Percolated coffee

Earlier this week, in a seizure of nostalgia, I bought a stovetop percolator coffee pot. I thought it would be cool to make coffee like everyone did back in the Sixties! The kitchen would fill will the aroma of perked coffee! I could watch the bubbles in the little glass globe!

(For the past 10+ years I’ve made coffee daily in a Chemex glass pot, slow drip through fine-ground beans in a thick filter which is supposed to weed out all the oils and other unpleasantness.)

So here I am with a $20 super-cool retro stainless steel Farberware percolator, and a pound of my usual coffee ground coarse for perking rather than fine for drip. I’ve had perked coffee the past two mornings. And I dislike it intensely.

The color is ugly, for some reason. The beverage looks like dirt when I pour it into the cup. The bottom of each cup – and the bottom of the pot – are full of sludge. The flavor is…unpleasantly reminiscent of my parents’ house back in the '60s, when I was a little kid.

Am I doing this wrong? Or is perked coffee really supposed to be this fuckin’ awful? Does the pot need to “season,” like a beanpot or a cast iron skillet? Or is it always going to be this bad? Should I throw this thing out the window – or use it is a flower-vase – and go back to my yummy Chemex coffee?

Did you use the right grind? Most coffee today is ground for coffeemakers instead of for percolators.

I bought my regular blend…a dark roast stronger than Viennese but lighter than Italian espresso…and ground it coarse. I put the little pointer on the grinder on the picture of the stovetop percolator, rather than the electric percolator. According to my pre-purchase research, it’s the right grind.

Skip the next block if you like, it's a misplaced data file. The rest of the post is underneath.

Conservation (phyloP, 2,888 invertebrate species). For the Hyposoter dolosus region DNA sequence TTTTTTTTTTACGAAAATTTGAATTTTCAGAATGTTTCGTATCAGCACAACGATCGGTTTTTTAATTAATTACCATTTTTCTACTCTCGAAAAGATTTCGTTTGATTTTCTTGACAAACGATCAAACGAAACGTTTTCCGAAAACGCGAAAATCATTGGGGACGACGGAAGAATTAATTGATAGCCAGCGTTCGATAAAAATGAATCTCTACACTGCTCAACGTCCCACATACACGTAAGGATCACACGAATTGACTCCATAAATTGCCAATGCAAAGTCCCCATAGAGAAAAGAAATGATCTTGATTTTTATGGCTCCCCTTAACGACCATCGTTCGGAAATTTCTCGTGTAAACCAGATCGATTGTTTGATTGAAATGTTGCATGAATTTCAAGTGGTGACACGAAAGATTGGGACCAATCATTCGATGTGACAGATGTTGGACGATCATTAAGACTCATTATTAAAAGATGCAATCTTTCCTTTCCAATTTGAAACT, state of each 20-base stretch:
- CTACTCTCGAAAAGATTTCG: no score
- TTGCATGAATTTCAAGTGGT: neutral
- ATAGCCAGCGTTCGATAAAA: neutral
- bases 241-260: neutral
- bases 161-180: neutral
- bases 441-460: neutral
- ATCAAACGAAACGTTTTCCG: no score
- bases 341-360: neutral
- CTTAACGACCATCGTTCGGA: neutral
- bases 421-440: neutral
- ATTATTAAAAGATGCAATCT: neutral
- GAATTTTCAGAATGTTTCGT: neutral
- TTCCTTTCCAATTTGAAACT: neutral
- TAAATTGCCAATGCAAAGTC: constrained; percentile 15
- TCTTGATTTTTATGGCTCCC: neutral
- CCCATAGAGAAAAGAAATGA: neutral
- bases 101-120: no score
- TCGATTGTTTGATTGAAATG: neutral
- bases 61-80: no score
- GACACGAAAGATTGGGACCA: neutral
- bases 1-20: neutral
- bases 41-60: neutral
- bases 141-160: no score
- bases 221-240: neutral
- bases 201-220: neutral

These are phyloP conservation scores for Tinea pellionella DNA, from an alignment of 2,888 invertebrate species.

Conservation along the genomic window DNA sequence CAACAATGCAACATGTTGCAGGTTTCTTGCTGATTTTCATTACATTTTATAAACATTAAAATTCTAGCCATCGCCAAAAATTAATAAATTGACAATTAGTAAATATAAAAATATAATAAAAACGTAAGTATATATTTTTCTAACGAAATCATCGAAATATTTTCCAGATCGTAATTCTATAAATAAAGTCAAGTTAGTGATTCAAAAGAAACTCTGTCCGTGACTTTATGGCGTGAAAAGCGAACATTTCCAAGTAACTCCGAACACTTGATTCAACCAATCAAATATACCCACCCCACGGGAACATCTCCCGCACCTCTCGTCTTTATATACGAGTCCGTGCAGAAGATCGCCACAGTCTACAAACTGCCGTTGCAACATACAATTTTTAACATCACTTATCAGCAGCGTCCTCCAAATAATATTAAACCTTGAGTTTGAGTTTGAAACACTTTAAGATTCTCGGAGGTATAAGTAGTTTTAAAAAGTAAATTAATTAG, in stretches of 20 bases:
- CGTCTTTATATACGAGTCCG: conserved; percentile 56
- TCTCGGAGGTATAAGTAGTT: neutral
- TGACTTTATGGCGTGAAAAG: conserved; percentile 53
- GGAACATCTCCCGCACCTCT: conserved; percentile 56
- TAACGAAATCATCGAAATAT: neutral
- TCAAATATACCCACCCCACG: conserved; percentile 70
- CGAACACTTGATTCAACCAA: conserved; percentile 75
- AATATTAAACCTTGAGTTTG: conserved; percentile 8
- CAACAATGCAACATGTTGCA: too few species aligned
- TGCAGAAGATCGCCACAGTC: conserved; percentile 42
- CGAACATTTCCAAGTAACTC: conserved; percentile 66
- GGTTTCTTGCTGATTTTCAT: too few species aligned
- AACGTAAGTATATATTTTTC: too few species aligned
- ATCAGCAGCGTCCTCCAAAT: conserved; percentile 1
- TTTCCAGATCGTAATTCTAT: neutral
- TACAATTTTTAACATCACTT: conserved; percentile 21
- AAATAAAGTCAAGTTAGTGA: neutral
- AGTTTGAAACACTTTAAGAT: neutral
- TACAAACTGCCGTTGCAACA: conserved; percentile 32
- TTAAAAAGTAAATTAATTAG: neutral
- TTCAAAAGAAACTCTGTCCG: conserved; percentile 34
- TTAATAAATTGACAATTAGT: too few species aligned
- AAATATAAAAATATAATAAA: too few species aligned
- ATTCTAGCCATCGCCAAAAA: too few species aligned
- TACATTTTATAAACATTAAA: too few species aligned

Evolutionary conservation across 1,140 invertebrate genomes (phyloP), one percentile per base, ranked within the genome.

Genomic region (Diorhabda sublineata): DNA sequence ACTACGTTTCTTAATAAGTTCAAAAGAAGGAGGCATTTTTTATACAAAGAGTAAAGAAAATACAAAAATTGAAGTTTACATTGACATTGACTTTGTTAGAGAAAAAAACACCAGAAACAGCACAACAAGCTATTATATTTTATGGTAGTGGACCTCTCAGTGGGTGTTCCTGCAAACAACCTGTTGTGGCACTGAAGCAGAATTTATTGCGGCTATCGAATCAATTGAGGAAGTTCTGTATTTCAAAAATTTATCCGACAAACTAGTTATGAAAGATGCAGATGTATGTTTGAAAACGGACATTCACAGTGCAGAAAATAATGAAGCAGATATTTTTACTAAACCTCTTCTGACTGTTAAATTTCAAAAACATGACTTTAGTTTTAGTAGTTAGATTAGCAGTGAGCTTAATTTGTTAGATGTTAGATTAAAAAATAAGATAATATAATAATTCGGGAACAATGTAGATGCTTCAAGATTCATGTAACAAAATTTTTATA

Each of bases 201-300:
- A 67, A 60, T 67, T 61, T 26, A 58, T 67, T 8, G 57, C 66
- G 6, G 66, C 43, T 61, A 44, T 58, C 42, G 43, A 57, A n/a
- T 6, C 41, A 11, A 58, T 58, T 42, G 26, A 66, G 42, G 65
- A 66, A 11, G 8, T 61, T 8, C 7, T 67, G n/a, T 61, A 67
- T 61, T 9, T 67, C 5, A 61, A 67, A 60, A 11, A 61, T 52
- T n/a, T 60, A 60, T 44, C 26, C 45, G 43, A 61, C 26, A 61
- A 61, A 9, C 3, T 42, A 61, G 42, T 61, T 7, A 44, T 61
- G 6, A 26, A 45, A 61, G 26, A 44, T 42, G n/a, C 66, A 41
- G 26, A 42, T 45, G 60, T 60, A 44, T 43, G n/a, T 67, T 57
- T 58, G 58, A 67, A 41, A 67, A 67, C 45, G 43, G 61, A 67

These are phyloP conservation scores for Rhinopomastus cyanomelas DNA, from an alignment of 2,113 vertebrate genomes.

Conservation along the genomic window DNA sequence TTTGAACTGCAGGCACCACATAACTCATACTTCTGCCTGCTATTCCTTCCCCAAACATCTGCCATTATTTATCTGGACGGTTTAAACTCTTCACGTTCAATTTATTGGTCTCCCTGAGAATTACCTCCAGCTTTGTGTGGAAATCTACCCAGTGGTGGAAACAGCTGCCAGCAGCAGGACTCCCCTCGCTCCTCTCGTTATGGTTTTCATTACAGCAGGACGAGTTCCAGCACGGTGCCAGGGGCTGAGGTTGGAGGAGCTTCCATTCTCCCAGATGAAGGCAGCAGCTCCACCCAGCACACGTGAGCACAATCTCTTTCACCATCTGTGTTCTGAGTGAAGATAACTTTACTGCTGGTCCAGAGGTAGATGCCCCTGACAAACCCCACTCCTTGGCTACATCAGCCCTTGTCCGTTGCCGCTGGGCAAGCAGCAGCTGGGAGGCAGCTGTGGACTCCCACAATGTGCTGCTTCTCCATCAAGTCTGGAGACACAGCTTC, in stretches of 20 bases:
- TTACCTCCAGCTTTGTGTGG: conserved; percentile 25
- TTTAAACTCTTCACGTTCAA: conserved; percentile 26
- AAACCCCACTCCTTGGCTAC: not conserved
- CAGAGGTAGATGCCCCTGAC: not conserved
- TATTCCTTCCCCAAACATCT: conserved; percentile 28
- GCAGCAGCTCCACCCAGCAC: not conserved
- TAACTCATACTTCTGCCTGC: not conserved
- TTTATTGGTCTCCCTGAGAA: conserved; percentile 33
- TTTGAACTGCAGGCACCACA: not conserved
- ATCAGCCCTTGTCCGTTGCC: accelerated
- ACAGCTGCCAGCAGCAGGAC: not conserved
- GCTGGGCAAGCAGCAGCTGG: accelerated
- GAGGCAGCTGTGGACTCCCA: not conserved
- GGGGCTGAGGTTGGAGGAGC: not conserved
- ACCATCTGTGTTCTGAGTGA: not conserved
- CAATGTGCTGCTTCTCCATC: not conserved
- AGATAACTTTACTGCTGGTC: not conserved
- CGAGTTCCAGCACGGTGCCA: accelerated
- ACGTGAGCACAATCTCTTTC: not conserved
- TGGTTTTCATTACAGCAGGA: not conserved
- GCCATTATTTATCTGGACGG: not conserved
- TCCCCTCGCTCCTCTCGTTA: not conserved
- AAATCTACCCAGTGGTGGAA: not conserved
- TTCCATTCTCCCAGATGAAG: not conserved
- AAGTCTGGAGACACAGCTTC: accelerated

Percolated coffee is always going to be awful because it boils the coffee to make it go up the tube and into the percolator. Boiled coffee = bad, bad coffee. Always.

One plus to report. The coffee stays hot, since you’ve boiled the water right there in the steel pot. With the glass Chemex, cup no. 2 is lukewarm at best.

Another minus: I have to make a minimum of 4 cups, which is more than I drink in an average morning. I’ve poured leftover smelly dirty-looking perked coffee down the drain the past two days.

Also, the grounds left in the steel basket are a mess to dispose of. My idea was “WOO HOO! No more paper filters!” But they are easy to fold and toss into compost. The basket has to be dumped and rinsed and washed and a bunch of soggy grounds still end up going down the sink.

Nah. Once the water comes to a boil, you turn the heat down to a simmer. After five minutes of perking, you shut it off and pour. The coffee doesn’t sit there and boil. It takes the full five minutes for all the water in the bottom to come up and filter through the grounds.

True, if you LEAVE the pot on the heat the finished coffee will go back UP and filter back DOWN again and the coffee would be truly awful. But I am Mister Fussy in the kitchen, especially where the morning beverage is concerned.

So I was misinformed and, in fact, it’s never time for the percolator? :wink:

I’ve been having cream and sugar in my coffee the past couple of days. This requires a spoon to stir it. My dad took sugar in his coffee, and he used an electric percolator. The great thing about the percolator is that he didn’t need a spoon. Put the sugar in the cup, and pour the coffee from the spout so that it spins around.

This is correct. Oh so correct.

Percolators usually pass the water/coffee through grounds more than once, so the coffee tends to get over-extracted.

I grew up with perked coffee.

There’s a good reason no one makes it anymore.